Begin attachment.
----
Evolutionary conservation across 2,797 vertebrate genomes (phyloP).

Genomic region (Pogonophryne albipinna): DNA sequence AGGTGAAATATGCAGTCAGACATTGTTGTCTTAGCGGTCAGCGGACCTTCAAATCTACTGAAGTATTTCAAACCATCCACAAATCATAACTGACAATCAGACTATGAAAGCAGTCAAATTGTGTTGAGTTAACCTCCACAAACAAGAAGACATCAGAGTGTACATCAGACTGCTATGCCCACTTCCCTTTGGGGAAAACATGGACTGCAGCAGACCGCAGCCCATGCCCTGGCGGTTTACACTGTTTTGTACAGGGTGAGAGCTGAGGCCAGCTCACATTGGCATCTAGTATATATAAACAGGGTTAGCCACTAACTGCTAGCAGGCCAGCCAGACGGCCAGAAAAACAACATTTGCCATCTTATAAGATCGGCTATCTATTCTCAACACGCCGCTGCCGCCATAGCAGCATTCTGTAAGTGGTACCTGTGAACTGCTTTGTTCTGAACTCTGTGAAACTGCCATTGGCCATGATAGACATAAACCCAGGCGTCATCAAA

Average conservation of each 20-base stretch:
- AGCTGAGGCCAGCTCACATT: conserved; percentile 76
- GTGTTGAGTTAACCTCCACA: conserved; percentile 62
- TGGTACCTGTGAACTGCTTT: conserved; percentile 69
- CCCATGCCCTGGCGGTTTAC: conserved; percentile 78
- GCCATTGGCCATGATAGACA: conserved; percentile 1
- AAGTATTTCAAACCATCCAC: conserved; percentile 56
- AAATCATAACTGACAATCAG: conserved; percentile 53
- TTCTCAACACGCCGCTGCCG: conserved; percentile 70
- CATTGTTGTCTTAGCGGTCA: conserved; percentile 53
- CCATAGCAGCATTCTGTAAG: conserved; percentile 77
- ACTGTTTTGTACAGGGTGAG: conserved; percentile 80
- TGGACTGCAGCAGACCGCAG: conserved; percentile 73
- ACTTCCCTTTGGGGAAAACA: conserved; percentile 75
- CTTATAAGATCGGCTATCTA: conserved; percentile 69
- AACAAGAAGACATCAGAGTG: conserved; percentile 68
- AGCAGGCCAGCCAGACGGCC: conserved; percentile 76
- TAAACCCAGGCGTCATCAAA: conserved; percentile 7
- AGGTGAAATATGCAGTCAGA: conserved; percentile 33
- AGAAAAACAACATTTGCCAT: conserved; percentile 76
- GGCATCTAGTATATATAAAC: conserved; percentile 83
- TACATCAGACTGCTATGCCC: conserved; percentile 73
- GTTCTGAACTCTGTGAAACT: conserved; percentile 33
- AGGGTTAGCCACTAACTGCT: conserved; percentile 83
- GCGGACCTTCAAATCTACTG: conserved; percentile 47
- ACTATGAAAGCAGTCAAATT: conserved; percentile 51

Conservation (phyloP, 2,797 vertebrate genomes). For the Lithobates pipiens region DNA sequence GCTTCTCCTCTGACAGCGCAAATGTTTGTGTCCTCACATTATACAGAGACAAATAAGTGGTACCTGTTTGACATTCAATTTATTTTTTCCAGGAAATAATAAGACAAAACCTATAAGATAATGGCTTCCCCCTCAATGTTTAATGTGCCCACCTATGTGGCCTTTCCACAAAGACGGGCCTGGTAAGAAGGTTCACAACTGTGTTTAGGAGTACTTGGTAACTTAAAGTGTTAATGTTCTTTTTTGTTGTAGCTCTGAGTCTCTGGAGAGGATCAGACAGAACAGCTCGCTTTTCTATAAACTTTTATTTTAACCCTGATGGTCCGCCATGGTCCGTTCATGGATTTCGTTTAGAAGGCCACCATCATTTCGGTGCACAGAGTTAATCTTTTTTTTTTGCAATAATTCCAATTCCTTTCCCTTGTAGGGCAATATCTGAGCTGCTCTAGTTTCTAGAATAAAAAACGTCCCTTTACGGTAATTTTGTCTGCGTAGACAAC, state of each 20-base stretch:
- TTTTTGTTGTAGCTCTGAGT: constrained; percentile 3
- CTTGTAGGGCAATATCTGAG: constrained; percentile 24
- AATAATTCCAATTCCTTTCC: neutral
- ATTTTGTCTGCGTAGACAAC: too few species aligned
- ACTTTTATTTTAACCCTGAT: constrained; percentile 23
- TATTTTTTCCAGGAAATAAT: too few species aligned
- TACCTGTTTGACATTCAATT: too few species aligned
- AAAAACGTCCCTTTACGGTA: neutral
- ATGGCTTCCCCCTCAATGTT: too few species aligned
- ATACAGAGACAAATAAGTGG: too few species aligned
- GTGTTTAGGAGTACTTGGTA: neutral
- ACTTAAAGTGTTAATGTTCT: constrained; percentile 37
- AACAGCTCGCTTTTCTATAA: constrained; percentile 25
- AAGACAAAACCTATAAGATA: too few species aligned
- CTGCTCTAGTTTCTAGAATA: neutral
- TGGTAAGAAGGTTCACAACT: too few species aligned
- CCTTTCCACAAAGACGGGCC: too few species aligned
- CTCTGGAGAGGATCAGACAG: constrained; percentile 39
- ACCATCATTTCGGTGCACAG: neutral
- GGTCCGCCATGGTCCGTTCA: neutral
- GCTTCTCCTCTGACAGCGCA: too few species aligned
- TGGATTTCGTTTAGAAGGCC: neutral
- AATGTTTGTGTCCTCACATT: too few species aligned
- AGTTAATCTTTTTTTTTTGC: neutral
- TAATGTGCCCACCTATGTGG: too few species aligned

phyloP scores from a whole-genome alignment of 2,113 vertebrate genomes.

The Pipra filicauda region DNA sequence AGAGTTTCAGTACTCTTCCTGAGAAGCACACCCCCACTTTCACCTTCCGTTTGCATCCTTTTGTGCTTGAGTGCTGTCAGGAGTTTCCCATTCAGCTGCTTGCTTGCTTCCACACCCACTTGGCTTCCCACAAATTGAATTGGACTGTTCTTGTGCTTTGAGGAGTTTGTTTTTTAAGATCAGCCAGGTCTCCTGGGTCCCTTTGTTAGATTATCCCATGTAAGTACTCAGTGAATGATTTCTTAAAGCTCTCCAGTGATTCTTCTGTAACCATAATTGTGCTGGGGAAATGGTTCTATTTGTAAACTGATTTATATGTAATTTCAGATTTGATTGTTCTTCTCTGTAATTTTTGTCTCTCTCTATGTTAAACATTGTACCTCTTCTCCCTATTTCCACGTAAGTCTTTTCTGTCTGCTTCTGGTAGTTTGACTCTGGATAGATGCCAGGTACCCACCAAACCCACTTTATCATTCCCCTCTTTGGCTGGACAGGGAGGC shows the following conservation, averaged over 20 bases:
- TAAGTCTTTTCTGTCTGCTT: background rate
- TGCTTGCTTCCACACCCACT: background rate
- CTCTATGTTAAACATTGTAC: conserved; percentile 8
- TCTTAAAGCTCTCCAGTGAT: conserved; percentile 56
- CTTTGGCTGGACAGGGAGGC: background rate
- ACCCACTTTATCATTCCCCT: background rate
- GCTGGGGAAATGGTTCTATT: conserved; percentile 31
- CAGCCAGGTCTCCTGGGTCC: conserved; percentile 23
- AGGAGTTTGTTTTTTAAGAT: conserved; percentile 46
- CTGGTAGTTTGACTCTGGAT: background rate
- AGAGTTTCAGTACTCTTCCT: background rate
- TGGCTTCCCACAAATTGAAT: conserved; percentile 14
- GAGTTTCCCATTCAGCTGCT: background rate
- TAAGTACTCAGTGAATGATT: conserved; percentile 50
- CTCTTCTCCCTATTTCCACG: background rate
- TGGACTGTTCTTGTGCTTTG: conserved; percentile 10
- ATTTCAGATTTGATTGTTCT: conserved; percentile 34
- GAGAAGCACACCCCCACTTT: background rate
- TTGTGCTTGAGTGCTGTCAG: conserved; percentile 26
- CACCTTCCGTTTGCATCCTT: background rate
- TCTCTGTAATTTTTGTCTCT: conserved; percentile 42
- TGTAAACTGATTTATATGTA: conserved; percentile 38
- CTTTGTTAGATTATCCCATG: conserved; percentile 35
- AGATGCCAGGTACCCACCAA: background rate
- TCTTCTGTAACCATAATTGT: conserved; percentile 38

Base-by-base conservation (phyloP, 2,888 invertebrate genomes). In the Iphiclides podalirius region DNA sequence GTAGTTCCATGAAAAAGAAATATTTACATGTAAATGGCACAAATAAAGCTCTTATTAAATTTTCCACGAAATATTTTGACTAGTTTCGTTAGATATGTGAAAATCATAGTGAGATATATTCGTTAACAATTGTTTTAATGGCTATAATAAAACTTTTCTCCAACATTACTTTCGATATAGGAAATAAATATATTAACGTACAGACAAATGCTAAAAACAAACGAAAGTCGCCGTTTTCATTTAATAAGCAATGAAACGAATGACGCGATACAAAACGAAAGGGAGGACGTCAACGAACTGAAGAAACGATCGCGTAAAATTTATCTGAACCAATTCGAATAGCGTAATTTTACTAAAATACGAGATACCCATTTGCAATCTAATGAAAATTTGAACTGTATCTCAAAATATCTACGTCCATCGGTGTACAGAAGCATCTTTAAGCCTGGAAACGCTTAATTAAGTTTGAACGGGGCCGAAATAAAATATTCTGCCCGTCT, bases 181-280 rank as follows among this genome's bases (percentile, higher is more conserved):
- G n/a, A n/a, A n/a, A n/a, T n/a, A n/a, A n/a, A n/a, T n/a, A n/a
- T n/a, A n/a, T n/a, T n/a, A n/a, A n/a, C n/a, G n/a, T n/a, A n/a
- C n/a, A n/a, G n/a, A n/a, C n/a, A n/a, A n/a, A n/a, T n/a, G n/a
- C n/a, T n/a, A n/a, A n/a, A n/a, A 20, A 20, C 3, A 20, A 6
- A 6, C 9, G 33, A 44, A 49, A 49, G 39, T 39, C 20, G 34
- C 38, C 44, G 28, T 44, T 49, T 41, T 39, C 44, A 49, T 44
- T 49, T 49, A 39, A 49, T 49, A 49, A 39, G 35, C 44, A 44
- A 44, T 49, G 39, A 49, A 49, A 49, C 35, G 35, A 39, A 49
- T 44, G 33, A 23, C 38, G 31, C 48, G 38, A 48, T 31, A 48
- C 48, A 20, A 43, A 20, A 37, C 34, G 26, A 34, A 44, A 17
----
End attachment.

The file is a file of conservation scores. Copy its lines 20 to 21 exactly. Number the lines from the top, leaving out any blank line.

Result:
- TAAACCCAGGCGTCATCAAA: conserved; percentile 7
- AGGTGAAATATGCAGTCAGA: conserved; percentile 33